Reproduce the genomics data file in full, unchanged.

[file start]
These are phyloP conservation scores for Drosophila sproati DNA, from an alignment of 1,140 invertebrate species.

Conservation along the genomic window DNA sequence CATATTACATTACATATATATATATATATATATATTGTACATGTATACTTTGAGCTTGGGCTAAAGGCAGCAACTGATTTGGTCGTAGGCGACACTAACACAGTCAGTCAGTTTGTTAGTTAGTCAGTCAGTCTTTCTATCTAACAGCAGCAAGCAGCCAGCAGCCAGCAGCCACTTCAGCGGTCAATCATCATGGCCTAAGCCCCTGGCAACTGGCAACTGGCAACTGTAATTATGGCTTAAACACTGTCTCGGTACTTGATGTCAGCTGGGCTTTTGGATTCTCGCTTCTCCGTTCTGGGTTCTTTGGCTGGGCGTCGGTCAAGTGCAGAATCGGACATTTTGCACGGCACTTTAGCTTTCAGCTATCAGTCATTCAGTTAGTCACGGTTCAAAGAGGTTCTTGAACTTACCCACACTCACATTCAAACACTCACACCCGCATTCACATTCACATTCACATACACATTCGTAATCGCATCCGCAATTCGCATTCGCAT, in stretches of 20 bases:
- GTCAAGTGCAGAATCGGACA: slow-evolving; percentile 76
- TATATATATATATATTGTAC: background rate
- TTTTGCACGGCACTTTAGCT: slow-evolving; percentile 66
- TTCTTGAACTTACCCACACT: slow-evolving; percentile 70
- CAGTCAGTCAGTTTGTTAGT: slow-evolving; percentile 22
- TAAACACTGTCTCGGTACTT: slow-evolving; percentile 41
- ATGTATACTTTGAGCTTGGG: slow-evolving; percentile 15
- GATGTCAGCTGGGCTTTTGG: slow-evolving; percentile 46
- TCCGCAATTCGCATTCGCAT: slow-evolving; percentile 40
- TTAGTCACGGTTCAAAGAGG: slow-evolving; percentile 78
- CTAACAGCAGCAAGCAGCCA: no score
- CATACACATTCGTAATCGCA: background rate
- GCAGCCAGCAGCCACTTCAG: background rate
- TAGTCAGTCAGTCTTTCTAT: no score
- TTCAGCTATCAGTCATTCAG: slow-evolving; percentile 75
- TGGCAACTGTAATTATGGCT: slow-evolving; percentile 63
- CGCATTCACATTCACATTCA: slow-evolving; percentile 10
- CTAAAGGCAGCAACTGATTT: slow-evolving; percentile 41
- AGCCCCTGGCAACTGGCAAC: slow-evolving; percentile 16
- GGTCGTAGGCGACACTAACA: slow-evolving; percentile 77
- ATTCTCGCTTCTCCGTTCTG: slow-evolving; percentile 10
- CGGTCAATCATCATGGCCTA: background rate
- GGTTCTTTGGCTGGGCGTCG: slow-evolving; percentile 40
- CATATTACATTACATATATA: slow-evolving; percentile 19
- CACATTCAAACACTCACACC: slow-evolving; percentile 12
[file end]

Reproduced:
These are phyloP conservation scores for Drosophila sproati DNA, from an alignment of 1,140 invertebrate species.

Conservation along the genomic window DNA sequence CATATTACATTACATATATATATATATATATATATTGTACATGTATACTTTGAGCTTGGGCTAAAGGCAGCAACTGATTTGGTCGTAGGCGACACTAACACAGTCAGTCAGTTTGTTAGTTAGTCAGTCAGTCTTTCTATCTAACAGCAGCAAGCAGCCAGCAGCCAGCAGCCACTTCAGCGGTCAATCATCATGGCCTAAGCCCCTGGCAACTGGCAACTGGCAACTGTAATTATGGCTTAAACACTGTCTCGGTACTTGATGTCAGCTGGGCTTTTGGATTCTCGCTTCTCCGTTCTGGGTTCTTTGGCTGGGCGTCGGTCAAGTGCAGAATCGGACATTTTGCACGGCACTTTAGCTTTCAGCTATCAGTCATTCAGTTAGTCACGGTTCAAAGAGGTTCTTGAACTTACCCACACTCACATTCAAACACTCACACCCGCATTCACATTCACATTCACATACACATTCGTAATCGCATCCGCAATTCGCATTCGCAT, in stretches of 20 bases:
- GTCAAGTGCAGAATCGGACA: slow-evolving; percentile 76
- TATATATATATATATTGTAC: background rate
- TTTTGCACGGCACTTTAGCT: slow-evolving; percentile 66
- TTCTTGAACTTACCCACACT: slow-evolving; percentile 70
- CAGTCAGTCAGTTTGTTAGT: slow-evolving; percentile 22
- TAAACACTGTCTCGGTACTT: slow-evolving; percentile 41
- ATGTATACTTTGAGCTTGGG: slow-evolving; percentile 15
- GATGTCAGCTGGGCTTTTGG: slow-evolving; percentile 46
- TCCGCAATTCGCATTCGCAT: slow-evolving; percentile 40
- TTAGTCACGGTTCAAAGAGG: slow-evolving; percentile 78
- CTAACAGCAGCAAGCAGCCA: no score
- CATACACATTCGTAATCGCA: background rate
- GCAGCCAGCAGCCACTTCAG: background rate
- TAGTCAGTCAGTCTTTCTAT: no score
- TTCAGCTATCAGTCATTCAG: slow-evolving; percentile 75
- TGGCAACTGTAATTATGGCT: slow-evolving; percentile 63
- CGCATTCACATTCACATTCA: slow-evolving; percentile 10
- CTAAAGGCAGCAACTGATTT: slow-evolving; percentile 41
- AGCCCCTGGCAACTGGCAAC: slow-evolving; percentile 16
- GGTCGTAGGCGACACTAACA: slow-evolving; percentile 77
- ATTCTCGCTTCTCCGTTCTG: slow-evolving; percentile 10
- CGGTCAATCATCATGGCCTA: background rate
- GGTTCTTTGGCTGGGCGTCG: slow-evolving; percentile 40
- CATATTACATTACATATATA: slow-evolving; percentile 19
- CACATTCAAACACTCACACC: slow-evolving; percentile 12